What's the Difference Between Battery and Domestic Battery - Illinois Domestic Battery Defense

What’s the difference between battery and domestic battery? If you’ve been charged with one or the other, here’s what you need to know.

What’s the Difference Between Battery and Domestic Battery?

Battery can be a misdemeanor or a felony (like domestic battery can), but it occurs when someone causes physical harm to another person or makes contact of an “insulting or provoking nature” without causing harm.

Domestic battery is very similar, but it occurs within specific relationships. In order for a battery to be considered a domestic battery, the defendant (the person accused of the crime) must be in one of the following relationships with the alleged victim:

  • Spouses
  • Ex-spouses
  • Blood-related family members
  • Co-parents
  • Current roommates or former roommates
  • Elderly adults and caregivers
  • Disabled adults and caregivers
  • Individuals related by blood through a child
  • Parents and children
  • Stepparents and stepchildren

The main difference is the relationship – but the classification of the crime is also different.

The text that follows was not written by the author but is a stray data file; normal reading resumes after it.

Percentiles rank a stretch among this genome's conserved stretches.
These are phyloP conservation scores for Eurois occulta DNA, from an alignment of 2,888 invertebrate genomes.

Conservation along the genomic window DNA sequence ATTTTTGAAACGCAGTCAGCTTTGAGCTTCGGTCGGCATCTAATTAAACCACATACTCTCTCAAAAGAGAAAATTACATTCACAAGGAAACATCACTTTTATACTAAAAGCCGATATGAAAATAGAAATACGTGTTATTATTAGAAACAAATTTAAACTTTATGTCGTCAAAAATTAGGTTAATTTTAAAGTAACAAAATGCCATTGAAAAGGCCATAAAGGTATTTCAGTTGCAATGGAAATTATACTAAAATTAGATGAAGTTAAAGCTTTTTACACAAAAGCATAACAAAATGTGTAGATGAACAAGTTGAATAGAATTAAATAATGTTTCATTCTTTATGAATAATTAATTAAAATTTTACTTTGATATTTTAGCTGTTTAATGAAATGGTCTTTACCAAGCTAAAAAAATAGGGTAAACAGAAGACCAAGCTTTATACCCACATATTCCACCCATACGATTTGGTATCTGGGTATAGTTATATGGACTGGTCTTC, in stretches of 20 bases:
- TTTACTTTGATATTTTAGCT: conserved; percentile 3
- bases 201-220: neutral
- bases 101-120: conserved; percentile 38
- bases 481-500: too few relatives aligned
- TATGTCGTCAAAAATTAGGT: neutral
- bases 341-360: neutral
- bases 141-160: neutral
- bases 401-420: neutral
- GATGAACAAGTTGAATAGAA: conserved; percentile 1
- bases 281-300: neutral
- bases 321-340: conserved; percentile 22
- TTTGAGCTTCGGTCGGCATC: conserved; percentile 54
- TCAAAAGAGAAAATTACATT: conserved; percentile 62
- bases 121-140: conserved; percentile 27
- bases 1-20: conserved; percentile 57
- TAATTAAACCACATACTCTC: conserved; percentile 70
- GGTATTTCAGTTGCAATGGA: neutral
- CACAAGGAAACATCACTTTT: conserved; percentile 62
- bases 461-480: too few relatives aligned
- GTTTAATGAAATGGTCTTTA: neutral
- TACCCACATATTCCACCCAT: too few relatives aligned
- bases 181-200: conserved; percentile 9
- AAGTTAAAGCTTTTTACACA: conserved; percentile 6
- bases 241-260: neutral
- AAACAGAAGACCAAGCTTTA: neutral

Related: Is emotional abuse considered domestic battery?

Domestic battery is usually a Class A misdemeanor, which carries a penalty of up to a year in jail and fines of up to $2,500. However, domestic battery becomes a Class 4 felony if the defendant:

  • Uses a firearm in connection with a domestic battery incident
  • The battery involves a child
  • The battery involves a sexual assault

A Class 4 felony comes with more serious consequences. You could spend up to three years in prison and pay fines of up to $25,000 if the state convicts you of domestic battery as a Class 4 felony.

Sometimes domestic battery is also a Class 2 felony. It’s considered this more-serious type if it’s aggravated. That means the defendant caused great bodily harm or permanent disability or disfigurement, or that the defendant strangled the alleged victim during the commission of a domestic battery crime. In that case, the crime carries a penalty of up to 7 years in prison – but if you have a previous aggravated domestic battery conviction, you could spend up to 14 years in prison.

Related: What should you do if someone gets an order of protection against you?

Learn More About Your Domestic Battery Charge – And Your Options

If you’ve been accused of domestic battery, we may be able to help you. Call 847-920-4540 now or fill out the form below to get a free consultation. We can answer your questions and, if we work together, develop a strategy that gets you the best possible outcome.

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